I was making $24 dollars an hour as an unskilled labourer between jobs in Melbourne some years ago. I got 10.50 an hour here! Grad nurse Nz $44700 Queensland $56700 + 9% super + $2000 for ongoing education + salary sacrificing. Trades at least $30-35hr plus super and OT to start with. I knew an apprentice on $26 an hour! If you have a profession or trade were you can transfer into a job of equal status rather than start again at the bottom of the ladder, or are an unskilled or semi skilled worker you will be much better off. Rents housing costs in suburban Melbourne or Brisbane are favourable to Auckland. Sure the cbd is super expensive but the same applies in NZ. All those I know that have made the move are much better off.


The ABC has regualr decent, serious journalistic programmes, and their newsreaders read the news seriously rather than try to turn the whole thing into a pantomine 

Yes, who is that female presenter who hosts those group discussions of contentious issues - she's simply outstanding.

matt in auck,

I like the ABC, and they have some pretty good comedy as well (eg Summer Heights, Review etc). Although to be fair, viewing numbers allows it be sustainable with a more "narrow" serious/artistic focus. TVNZ has to cater to a broader taste and as a result is a bit of a halfway house between "serious" and "profitable/trashy". Switch over to seven or nine eg today tonight and ACA. I have never seen that level of trash television before and was quite shocked at the blatant advetorials masquerading as journalism, not to mention hyped up human interest stories about battlers fighting the system. Holmes and Cambell were never that bad.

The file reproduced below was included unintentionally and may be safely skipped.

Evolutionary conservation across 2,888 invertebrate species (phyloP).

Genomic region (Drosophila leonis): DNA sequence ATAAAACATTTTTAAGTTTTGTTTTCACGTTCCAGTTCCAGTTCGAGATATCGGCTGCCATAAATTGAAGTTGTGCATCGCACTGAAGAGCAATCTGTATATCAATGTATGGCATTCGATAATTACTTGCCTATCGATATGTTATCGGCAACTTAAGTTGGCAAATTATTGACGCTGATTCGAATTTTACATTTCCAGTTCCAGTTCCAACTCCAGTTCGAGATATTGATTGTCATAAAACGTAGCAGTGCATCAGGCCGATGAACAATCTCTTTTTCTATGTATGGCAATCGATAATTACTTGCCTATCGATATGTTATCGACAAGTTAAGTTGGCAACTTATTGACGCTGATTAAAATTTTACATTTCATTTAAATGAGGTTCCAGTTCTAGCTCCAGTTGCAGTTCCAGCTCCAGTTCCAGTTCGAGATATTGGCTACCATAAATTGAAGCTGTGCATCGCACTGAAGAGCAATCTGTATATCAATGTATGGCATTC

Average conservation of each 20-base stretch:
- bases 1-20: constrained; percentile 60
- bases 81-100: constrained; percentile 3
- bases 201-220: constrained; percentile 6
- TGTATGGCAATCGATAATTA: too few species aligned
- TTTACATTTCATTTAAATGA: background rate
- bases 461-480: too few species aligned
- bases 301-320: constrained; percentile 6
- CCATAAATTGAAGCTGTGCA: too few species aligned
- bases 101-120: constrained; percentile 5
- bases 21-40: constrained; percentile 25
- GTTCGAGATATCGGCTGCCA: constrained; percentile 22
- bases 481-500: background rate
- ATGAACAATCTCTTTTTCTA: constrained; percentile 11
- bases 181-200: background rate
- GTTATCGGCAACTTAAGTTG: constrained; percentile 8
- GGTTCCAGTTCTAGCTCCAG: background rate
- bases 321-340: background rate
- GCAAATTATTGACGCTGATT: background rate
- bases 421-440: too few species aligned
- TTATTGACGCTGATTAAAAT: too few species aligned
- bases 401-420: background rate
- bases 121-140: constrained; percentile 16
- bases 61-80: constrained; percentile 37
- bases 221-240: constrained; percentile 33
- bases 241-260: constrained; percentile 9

jimmy - true there is plenty of garbage too, but at least there is some seriously good stuff too

SBS is a great channel, in addition to ABC

My partner and I added to that immigration gain by returning to NZ from the UK after our visas expired and the Tories got rid of my visa class entirely. Bit of a culture shock returning to NZ. Hitting the job market the lack of opportunities is astounding. Both of us struggle to actually find work that uses our skills (digital design / web dev / mobile dev) that we were using every day in the UK. NZ really is tiny. Thankfully we can pick up remote work from the UK, but I think it's delaying the inevitable move to Aus.

Why does the "brain drain" (or 'half a brain' drain in most cases)  worry so many people? If people want to go, let them do so. Who cares?

I have said this time and time again; there are 5 billion or so people on this earth who would more than happily move to New Zealand if given the chance. It is not as if NZ is an unwanted country. In fact, New Zealand would be in the top five countries in the world in terms of "opportunity" (a spot behind Australia though). Just let the immigrants in!






I agree rpcas, wave  whingers like Matt in Auck goodbye. If they dont think their country is worthy of them so be it . Also not all immigrants are rocket scientists, Aussie actually do us a favour by soaking up our itinerant unemployed. 

It will be interesting to see if these figures turn now that the aussie economy/employment prospects are turning downwards. If China blows up it might expose Aussie as being a one trick hard commodity pony. Long term the NZ food production story looks like a decent prospect to me. That and we have a better footy team!